Giardia is so ridiculously easy to treat that these puppies must come from places with very poor standards and woeful involvement with veterinarians. We find that approximately 50% of such puppies having giardia is completely unacceptable in the age of modern medicine. So far, the response to our attempts to deal with this has only been denial from the puppy farms that there is a problem.
Choosing A Good Breeder
I don’t want to sound like I am against all pet shops. We are against the continued unscrupulous breeding and selling of puppies and the conditions under which some breeding dogs are forced to live. As the Animal Welfare League have said, “We do not actually believe that pet shops should not be selling puppies and kittens; what we are saying is that if they do they should really follow the same criteria that we do.”
Of course there are excellent caring breeders, even among those motivated by profit. The problem as it stands is that it is very hard for a consumer to be able to make an informed decision and choose a puppy from a reputable source. It is even harder to stop those who commit these casual acts of cruelty from doing it again and again.
So how can you choose a good breeder who is ethical and not puppy farming? If choosing a purebreed, a good start are the member lists held by local bodies such as Dogs SA. For any breeder large or small, you should be able to visit their premises and meet the parent dogs. You need to rely on your impression plus hopefully the word of mouth of others.
Be careful using online ads, especially if the seller will not meet you at their home. And remember most online sellers state that pets sold on their sites must be vaccinated, microchipped and vet checked so ask for the evidence. You should expect to always be able to meet the puppies’ mother and be given a good reason if the male is unavailable.
Having puppies shipped from interstate can be OK if you do your research first.
Dog rescue shelters are another good source of dogs. Any good facility will make sure the dogs have been checked by a vet and had their behaviour assessed before being made available.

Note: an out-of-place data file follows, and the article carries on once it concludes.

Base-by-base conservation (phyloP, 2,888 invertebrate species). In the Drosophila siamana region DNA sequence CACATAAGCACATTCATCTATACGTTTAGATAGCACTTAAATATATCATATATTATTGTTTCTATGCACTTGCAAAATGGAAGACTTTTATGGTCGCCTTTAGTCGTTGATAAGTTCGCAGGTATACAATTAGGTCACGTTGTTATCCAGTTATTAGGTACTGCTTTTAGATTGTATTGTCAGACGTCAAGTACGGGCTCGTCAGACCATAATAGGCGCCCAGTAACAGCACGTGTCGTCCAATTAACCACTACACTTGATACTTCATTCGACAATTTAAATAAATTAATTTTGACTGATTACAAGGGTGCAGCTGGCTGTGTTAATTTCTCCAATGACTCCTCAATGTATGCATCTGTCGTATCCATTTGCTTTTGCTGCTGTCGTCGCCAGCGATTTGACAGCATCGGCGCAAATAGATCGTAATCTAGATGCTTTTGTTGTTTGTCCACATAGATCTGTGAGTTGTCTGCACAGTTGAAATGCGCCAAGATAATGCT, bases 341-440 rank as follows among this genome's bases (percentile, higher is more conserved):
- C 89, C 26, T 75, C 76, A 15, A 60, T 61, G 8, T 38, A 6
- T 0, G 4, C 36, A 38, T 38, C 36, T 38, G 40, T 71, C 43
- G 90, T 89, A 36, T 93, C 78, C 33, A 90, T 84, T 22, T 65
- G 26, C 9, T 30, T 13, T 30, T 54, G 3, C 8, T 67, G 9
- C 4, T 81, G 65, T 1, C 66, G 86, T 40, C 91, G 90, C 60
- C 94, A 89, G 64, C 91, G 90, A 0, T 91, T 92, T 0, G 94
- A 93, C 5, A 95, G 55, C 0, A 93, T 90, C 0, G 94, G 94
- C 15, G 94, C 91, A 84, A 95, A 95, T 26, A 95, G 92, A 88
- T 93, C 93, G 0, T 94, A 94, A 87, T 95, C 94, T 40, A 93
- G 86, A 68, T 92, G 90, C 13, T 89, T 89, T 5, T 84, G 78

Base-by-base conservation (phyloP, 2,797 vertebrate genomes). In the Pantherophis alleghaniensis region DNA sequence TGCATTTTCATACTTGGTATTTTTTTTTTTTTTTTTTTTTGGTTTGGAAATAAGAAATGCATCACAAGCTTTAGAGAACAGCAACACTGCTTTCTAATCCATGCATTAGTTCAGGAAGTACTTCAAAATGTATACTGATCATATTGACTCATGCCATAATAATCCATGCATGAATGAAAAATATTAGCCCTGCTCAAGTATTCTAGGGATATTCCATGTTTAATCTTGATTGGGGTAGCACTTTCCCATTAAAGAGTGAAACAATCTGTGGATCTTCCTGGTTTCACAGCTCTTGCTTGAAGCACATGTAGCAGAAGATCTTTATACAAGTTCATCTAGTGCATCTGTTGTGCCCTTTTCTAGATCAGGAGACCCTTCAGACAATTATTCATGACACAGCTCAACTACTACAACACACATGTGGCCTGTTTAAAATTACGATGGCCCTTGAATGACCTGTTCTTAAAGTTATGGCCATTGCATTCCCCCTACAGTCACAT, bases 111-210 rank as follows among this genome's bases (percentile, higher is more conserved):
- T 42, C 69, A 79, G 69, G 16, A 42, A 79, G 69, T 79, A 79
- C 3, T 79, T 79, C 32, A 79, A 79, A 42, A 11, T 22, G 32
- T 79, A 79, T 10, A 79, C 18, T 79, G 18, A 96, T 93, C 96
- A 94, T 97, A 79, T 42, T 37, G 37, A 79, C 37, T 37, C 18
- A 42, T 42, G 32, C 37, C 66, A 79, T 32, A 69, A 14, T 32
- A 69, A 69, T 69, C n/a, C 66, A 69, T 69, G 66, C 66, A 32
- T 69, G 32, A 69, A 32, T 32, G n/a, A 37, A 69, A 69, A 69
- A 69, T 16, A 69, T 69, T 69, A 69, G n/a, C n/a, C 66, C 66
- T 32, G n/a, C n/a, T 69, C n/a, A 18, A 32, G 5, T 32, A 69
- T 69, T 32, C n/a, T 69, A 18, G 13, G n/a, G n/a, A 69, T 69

It would be lovely if there were laws governing breeders, or if bodies like the RSPCA inspected and approved certain places. However, these things don’t exist.
Is There Hope For The Future?
The Final Report of the Select Committee on Dogs and Cats as Companion Animals was released in July, 2013. There is slow progress since then towards turning it into law.
If implemented, the recommendations made by the select committee will:
- Create standards in the health and welfare of breeding animals
- Eliminate the worst ‘puppy farms’ and ‘backyard breeders’
- Require puppy and kitten sellers to adopt minimum standards
- Bring SA in line with enacted or proposed legislation in other states
There are eleven excellent recommendations contained in the Final Report and ideally all eleven will be enacted. The following three are at the heart of the current problems. They are:
- Introduction of a Breeders Code of Practice: A regulation comprising a breeder code of practice will need to be added to the Animal Welfare Regulations, 2012.
- Updating the Code of Practice for the Care and Management of Animals in the Pet Trade (1999): Schedule 2 of the Animal Welfare Regulations, 2012 will need to be updated.
- Mandatory veterinary examination, vaccination and micro-chipping of animals prior to sale, plus desexing of cats: Updating either the Animal Welfare Act, 1985 or the Dog and Cat Management Act, 1995, depending on the precise nature of the amendments that accompany this.
By Andrew Spanner BVSc(Hons) MVetStud, a vet in Adelaide, Australia. These blogs are from a series regularly posted on email and Twitter. Subscribe via email here to never miss a story!